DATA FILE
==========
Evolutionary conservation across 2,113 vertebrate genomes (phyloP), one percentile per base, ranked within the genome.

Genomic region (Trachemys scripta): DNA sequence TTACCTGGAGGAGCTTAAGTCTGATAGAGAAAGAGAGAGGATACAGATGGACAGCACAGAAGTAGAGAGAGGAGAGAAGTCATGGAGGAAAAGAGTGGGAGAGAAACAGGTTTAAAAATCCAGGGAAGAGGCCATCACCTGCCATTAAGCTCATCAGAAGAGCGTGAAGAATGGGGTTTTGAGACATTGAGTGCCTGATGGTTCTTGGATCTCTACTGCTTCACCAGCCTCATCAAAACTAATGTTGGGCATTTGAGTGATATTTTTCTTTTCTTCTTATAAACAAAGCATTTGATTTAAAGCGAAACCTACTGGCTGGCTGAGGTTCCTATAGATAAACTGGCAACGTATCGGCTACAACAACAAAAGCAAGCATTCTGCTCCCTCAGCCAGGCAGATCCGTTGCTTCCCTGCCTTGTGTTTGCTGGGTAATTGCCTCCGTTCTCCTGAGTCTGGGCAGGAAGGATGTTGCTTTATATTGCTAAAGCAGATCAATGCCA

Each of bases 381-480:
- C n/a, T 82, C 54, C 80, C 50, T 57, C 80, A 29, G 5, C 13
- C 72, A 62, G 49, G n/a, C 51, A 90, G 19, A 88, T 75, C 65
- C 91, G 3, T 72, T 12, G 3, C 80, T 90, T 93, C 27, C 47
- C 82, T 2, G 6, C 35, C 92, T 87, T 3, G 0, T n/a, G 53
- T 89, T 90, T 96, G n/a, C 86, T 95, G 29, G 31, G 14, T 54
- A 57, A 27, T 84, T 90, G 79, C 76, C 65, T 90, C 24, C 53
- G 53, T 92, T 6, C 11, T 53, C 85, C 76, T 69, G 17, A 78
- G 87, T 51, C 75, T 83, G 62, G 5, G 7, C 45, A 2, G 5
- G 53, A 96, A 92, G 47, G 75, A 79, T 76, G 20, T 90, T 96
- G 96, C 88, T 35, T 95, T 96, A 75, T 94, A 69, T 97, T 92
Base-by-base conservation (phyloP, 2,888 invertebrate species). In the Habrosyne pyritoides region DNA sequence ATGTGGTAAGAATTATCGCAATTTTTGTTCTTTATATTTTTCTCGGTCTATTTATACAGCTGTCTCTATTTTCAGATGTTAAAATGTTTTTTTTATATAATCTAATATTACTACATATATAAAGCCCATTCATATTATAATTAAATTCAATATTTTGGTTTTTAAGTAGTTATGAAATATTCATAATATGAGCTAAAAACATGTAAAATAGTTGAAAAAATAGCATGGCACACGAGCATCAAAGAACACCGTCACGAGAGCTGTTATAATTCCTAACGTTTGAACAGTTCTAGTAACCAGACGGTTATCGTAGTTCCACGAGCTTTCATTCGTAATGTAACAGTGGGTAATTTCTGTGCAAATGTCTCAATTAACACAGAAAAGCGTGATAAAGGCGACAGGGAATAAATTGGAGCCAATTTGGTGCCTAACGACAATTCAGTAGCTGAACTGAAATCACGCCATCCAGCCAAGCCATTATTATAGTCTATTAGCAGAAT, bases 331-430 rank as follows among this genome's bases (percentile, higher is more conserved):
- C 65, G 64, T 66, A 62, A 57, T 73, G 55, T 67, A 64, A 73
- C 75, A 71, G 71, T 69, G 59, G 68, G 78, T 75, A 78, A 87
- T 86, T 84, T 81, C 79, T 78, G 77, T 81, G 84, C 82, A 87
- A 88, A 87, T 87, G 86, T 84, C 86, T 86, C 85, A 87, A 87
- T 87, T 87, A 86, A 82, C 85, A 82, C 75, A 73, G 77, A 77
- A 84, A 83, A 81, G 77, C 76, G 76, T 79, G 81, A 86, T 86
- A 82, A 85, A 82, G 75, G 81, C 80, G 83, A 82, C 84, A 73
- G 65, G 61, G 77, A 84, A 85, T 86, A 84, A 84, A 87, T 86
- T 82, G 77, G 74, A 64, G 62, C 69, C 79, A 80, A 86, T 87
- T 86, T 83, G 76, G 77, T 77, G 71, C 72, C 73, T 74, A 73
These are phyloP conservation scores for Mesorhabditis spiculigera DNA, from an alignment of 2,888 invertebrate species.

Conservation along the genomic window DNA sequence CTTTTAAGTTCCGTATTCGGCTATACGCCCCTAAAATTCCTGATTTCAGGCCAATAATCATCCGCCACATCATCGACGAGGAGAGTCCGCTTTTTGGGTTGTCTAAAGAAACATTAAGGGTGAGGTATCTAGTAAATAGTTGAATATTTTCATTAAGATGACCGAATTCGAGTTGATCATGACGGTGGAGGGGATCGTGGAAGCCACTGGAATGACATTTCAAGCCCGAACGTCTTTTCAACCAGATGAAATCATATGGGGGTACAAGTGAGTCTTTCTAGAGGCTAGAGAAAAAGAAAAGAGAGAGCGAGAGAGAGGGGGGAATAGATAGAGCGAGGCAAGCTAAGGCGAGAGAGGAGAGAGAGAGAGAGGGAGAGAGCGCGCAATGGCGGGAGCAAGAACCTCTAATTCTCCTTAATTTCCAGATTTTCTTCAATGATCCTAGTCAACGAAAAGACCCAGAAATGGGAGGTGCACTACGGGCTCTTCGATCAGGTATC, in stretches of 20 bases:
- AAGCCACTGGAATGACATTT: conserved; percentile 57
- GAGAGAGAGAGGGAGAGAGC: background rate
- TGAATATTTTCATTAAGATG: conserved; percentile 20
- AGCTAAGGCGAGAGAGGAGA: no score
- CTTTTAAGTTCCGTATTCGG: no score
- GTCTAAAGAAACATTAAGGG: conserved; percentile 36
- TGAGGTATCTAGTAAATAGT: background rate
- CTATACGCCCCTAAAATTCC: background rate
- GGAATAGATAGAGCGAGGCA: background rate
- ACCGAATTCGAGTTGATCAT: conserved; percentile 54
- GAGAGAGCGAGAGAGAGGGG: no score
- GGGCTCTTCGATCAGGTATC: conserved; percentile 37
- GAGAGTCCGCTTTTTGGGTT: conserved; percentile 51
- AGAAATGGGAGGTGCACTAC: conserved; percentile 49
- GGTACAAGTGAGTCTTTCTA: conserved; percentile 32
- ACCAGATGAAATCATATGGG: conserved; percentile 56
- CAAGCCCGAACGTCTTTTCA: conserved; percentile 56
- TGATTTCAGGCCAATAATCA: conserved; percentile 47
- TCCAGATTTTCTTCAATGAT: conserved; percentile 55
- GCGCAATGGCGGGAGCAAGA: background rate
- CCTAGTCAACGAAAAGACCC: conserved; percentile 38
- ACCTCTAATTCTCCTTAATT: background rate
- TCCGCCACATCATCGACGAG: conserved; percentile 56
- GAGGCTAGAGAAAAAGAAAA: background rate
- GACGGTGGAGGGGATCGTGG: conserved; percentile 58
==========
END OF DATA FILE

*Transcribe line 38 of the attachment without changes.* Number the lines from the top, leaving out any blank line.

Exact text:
- GGGCTCTTCGATCAGGTATC: conserved; percentile 37